Mr. Frank Blodgett worked there and was Mr. Archibald's foreman. He remembers that ‘the girder across the middle of first floor in the southern end of the house was in bad condition and was replaced by a new one, with some difficulty procured, and that some of those in the second floor were decayed at the ends and repaired by splicing in new pieces.’ By the shrinkage of that new stock this fact is clearly evident today. He also tells the same story as Mr. Moore of the new oak studding.

Mr. John Benson ‘made the new door frame with its sill of very hard oak,’ doing his work at Mr. Archibald's shop, and also there made the ‘window frames for the port-holes,’ meaning the sashes that enclose the glass and which are set in the brick work of the walls.

Mr. Otto J. C. Neilson who was a Medford boy carrying newspapers down old Ship street for Mr. Peak in 1872 tells of the neglected condition of the old house at that time ‘doors open and windows broken,’ and remembers that the ‘port-holes were then filled up with brick.’

Mr. Sise said that he ‘wanted the General to have the old style iron hinges and latches on the new doors, but they were fitted up with modern hardware.’

Mr. Blodgett said that the new interior finish all came from Brown & Co.'s mill at Somerville. The doors are [p. 74] all of modern style and make, and thicker than are usually found in old colonial houses. All windows were replaced by new sashes of modern thickness and hung with balancing weights. This also necessitated new enclosing frames placed in the old openings and reducing the glass width of each five inches.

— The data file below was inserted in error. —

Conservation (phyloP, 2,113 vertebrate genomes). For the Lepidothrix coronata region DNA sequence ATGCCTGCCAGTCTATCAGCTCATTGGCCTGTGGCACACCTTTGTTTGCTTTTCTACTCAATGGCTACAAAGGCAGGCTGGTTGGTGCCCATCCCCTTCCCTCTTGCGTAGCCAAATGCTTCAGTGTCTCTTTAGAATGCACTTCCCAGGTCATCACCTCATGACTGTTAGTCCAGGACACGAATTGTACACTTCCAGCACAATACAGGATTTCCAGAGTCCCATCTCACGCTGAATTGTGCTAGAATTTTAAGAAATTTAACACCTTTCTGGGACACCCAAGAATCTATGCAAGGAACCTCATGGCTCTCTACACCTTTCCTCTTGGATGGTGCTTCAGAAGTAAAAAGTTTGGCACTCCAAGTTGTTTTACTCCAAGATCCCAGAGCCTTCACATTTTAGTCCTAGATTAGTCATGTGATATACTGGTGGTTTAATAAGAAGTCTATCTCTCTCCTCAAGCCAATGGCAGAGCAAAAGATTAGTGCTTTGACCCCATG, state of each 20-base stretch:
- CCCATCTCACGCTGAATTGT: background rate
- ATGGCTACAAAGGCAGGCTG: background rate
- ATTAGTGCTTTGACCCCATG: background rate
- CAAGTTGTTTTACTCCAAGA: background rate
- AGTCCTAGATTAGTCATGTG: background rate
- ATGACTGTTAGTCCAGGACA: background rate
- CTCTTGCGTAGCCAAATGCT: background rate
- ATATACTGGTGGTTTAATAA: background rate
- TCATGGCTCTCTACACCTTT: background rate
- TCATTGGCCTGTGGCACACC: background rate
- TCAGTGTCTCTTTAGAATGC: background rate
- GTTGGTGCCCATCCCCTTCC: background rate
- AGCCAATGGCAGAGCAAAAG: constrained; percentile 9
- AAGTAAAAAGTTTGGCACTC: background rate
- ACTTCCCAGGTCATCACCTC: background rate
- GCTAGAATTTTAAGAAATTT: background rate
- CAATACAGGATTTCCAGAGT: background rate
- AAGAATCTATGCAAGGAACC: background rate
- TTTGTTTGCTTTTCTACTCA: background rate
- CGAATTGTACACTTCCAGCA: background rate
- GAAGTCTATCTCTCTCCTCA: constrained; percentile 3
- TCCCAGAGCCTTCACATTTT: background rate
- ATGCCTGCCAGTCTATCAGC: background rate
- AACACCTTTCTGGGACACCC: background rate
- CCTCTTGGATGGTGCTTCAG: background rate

Only the attic escaped the general renewal and here is the most interesting feature. The framing of the roof remains as original, about the only thing old in wood work now to be seen in the house, except the girders or large timbers in the ceilings of both stories. We were told that these were renovated by being scraped quite smoothly to remove the axe-marks of the hewing.

In 1884, a builders' magazine of New York sent its artist here, got a view of the house and made illustrative drawings of the roof frame and peculiarities of window frames and published the same in its August issue. This was probably because of a communication from Mr. Cleopas Johnson, who had told of re-shingling it thirty-five years before, and in his letter quoting Brooks' history.

Only the stairway is enclosed in the attic, and a lot of drawers and storage spaces fitted under its steep roof add to its convenience. In the eastern end there are no ‘port-holes’ as in the western. Mr. Brooks tells that Mr. Shedd, then owner, had to tear down and rebuild part of that end, which may account for the two regular-shaped windows now there.

Descending to the cellar, we found that it is excavated only half way under the western room, but some access to the western chimney is had for the smoke pipe of the modern heating plant now in use.

The brick walls are so covered by a thick vine-growth as to make a close or careful examination of them very difficult. Apparently at some time long past they may have been treated with some coating or wash, as has been the custom elsewhere.

We were accorded the opportunity of inspecting it by [p. 75] the courtesy of the present owner, Mr. J. W. Warren, who is erecting several new houses nearby.

This fine old mansion, so well worthy of preservation, was the home of a prominent citizen of the early town two hundred and fifty years ago, one who had much to do with the current matters of his time.

We are presenting the foregoing as a way mark in its history not to be lost sight of.